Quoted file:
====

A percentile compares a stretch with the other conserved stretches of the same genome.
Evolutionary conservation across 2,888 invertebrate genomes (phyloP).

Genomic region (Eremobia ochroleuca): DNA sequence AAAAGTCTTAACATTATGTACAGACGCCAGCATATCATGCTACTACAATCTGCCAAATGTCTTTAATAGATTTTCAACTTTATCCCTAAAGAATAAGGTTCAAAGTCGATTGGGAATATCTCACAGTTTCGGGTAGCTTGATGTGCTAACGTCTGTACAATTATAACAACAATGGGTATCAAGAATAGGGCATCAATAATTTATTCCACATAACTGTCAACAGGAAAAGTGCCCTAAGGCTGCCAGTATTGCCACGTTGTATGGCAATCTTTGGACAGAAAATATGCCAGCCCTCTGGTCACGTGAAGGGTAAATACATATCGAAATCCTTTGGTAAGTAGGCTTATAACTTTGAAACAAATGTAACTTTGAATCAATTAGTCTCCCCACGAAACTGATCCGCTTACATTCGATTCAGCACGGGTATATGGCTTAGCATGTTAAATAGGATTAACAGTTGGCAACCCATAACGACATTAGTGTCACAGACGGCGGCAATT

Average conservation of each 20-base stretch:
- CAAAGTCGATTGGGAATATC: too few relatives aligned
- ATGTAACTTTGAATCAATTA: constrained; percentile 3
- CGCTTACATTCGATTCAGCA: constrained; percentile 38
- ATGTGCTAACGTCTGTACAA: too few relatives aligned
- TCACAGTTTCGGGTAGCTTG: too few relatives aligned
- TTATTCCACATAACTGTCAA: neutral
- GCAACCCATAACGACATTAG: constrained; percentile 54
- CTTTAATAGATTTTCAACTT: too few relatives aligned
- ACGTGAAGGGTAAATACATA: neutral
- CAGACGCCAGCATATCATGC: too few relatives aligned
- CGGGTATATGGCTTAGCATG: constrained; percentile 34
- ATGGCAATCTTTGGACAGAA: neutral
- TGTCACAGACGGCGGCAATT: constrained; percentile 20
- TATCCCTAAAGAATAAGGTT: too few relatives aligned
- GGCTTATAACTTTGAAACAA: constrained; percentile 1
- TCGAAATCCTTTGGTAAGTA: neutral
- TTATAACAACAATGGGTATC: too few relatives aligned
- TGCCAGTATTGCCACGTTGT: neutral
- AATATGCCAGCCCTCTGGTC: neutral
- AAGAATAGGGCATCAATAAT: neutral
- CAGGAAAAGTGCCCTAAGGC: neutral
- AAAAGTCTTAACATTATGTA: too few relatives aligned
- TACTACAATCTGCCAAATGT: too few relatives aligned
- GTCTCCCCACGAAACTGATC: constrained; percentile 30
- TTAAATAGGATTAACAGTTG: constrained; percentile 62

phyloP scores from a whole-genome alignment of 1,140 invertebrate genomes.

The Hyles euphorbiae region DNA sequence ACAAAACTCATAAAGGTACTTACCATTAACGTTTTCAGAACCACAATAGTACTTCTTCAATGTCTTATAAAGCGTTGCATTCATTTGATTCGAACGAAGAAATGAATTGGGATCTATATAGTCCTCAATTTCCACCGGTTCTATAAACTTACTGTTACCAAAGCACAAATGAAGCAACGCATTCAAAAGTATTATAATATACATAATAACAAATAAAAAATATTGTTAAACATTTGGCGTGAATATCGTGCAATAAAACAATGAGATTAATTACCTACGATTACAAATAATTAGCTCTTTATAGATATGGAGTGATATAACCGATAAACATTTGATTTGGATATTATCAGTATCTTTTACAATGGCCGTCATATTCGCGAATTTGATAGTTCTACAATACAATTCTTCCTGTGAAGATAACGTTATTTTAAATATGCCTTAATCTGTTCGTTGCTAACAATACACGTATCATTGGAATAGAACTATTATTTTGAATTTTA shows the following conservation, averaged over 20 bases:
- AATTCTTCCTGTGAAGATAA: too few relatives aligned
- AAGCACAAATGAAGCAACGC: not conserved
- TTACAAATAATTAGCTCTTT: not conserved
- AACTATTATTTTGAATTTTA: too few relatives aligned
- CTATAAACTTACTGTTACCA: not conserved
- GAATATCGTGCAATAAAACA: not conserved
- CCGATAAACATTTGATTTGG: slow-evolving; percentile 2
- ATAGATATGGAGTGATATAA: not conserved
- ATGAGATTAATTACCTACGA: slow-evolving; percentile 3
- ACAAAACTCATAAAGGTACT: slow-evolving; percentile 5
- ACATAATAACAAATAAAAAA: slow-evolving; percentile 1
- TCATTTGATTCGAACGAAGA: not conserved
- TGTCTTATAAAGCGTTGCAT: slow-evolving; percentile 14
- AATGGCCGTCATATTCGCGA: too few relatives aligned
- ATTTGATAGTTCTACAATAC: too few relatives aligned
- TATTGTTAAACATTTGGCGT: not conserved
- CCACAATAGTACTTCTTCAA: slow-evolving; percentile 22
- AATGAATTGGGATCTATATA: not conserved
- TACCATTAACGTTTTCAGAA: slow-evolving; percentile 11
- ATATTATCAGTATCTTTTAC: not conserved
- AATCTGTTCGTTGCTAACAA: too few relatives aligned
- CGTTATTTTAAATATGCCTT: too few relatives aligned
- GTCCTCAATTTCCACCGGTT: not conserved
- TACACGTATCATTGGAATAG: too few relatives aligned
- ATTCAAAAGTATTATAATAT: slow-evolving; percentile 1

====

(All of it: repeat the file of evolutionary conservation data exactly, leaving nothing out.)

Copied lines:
A percentile compares a stretch with the other conserved stretches of the same genome.
Evolutionary conservation across 2,888 invertebrate genomes (phyloP).

Genomic region (Eremobia ochroleuca): DNA sequence AAAAGTCTTAACATTATGTACAGACGCCAGCATATCATGCTACTACAATCTGCCAAATGTCTTTAATAGATTTTCAACTTTATCCCTAAAGAATAAGGTTCAAAGTCGATTGGGAATATCTCACAGTTTCGGGTAGCTTGATGTGCTAACGTCTGTACAATTATAACAACAATGGGTATCAAGAATAGGGCATCAATAATTTATTCCACATAACTGTCAACAGGAAAAGTGCCCTAAGGCTGCCAGTATTGCCACGTTGTATGGCAATCTTTGGACAGAAAATATGCCAGCCCTCTGGTCACGTGAAGGGTAAATACATATCGAAATCCTTTGGTAAGTAGGCTTATAACTTTGAAACAAATGTAACTTTGAATCAATTAGTCTCCCCACGAAACTGATCCGCTTACATTCGATTCAGCACGGGTATATGGCTTAGCATGTTAAATAGGATTAACAGTTGGCAACCCATAACGACATTAGTGTCACAGACGGCGGCAATT

Average conservation of each 20-base stretch:
- CAAAGTCGATTGGGAATATC: too few relatives aligned
- ATGTAACTTTGAATCAATTA: constrained; percentile 3
- CGCTTACATTCGATTCAGCA: constrained; percentile 38
- ATGTGCTAACGTCTGTACAA: too few relatives aligned
- TCACAGTTTCGGGTAGCTTG: too few relatives aligned
- TTATTCCACATAACTGTCAA: neutral
- GCAACCCATAACGACATTAG: constrained; percentile 54
- CTTTAATAGATTTTCAACTT: too few relatives aligned
- ACGTGAAGGGTAAATACATA: neutral
- CAGACGCCAGCATATCATGC: too few relatives aligned
- CGGGTATATGGCTTAGCATG: constrained; percentile 34
- ATGGCAATCTTTGGACAGAA: neutral
- TGTCACAGACGGCGGCAATT: constrained; percentile 20
- TATCCCTAAAGAATAAGGTT: too few relatives aligned
- GGCTTATAACTTTGAAACAA: constrained; percentile 1
- TCGAAATCCTTTGGTAAGTA: neutral
- TTATAACAACAATGGGTATC: too few relatives aligned
- TGCCAGTATTGCCACGTTGT: neutral
- AATATGCCAGCCCTCTGGTC: neutral
- AAGAATAGGGCATCAATAAT: neutral
- CAGGAAAAGTGCCCTAAGGC: neutral
- AAAAGTCTTAACATTATGTA: too few relatives aligned
- TACTACAATCTGCCAAATGT: too few relatives aligned
- GTCTCCCCACGAAACTGATC: constrained; percentile 30
- TTAAATAGGATTAACAGTTG: constrained; percentile 62

phyloP scores from a whole-genome alignment of 1,140 invertebrate genomes.

The Hyles euphorbiae region DNA sequence ACAAAACTCATAAAGGTACTTACCATTAACGTTTTCAGAACCACAATAGTACTTCTTCAATGTCTTATAAAGCGTTGCATTCATTTGATTCGAACGAAGAAATGAATTGGGATCTATATAGTCCTCAATTTCCACCGGTTCTATAAACTTACTGTTACCAAAGCACAAATGAAGCAACGCATTCAAAAGTATTATAATATACATAATAACAAATAAAAAATATTGTTAAACATTTGGCGTGAATATCGTGCAATAAAACAATGAGATTAATTACCTACGATTACAAATAATTAGCTCTTTATAGATATGGAGTGATATAACCGATAAACATTTGATTTGGATATTATCAGTATCTTTTACAATGGCCGTCATATTCGCGAATTTGATAGTTCTACAATACAATTCTTCCTGTGAAGATAACGTTATTTTAAATATGCCTTAATCTGTTCGTTGCTAACAATACACGTATCATTGGAATAGAACTATTATTTTGAATTTTA shows the following conservation, averaged over 20 bases:
- AATTCTTCCTGTGAAGATAA: too few relatives aligned
- AAGCACAAATGAAGCAACGC: not conserved
- TTACAAATAATTAGCTCTTT: not conserved
- AACTATTATTTTGAATTTTA: too few relatives aligned
- CTATAAACTTACTGTTACCA: not conserved
- GAATATCGTGCAATAAAACA: not conserved
- CCGATAAACATTTGATTTGG: slow-evolving; percentile 2
- ATAGATATGGAGTGATATAA: not conserved
- ATGAGATTAATTACCTACGA: slow-evolving; percentile 3
- ACAAAACTCATAAAGGTACT: slow-evolving; percentile 5
- ACATAATAACAAATAAAAAA: slow-evolving; percentile 1
- TCATTTGATTCGAACGAAGA: not conserved
- TGTCTTATAAAGCGTTGCAT: slow-evolving; percentile 14
- AATGGCCGTCATATTCGCGA: too few relatives aligned
- ATTTGATAGTTCTACAATAC: too few relatives aligned
- TATTGTTAAACATTTGGCGT: not conserved
- CCACAATAGTACTTCTTCAA: slow-evolving; percentile 22
- AATGAATTGGGATCTATATA: not conserved
- TACCATTAACGTTTTCAGAA: slow-evolving; percentile 11
- ATATTATCAGTATCTTTTAC: not conserved
- AATCTGTTCGTTGCTAACAA: too few relatives aligned
- CGTTATTTTAAATATGCCTT: too few relatives aligned
- GTCCTCAATTTCCACCGGTT: not conserved
- TACACGTATCATTGGAATAG: too few relatives aligned
- ATTCAAAAGTATTATAATAT: slow-evolving; percentile 1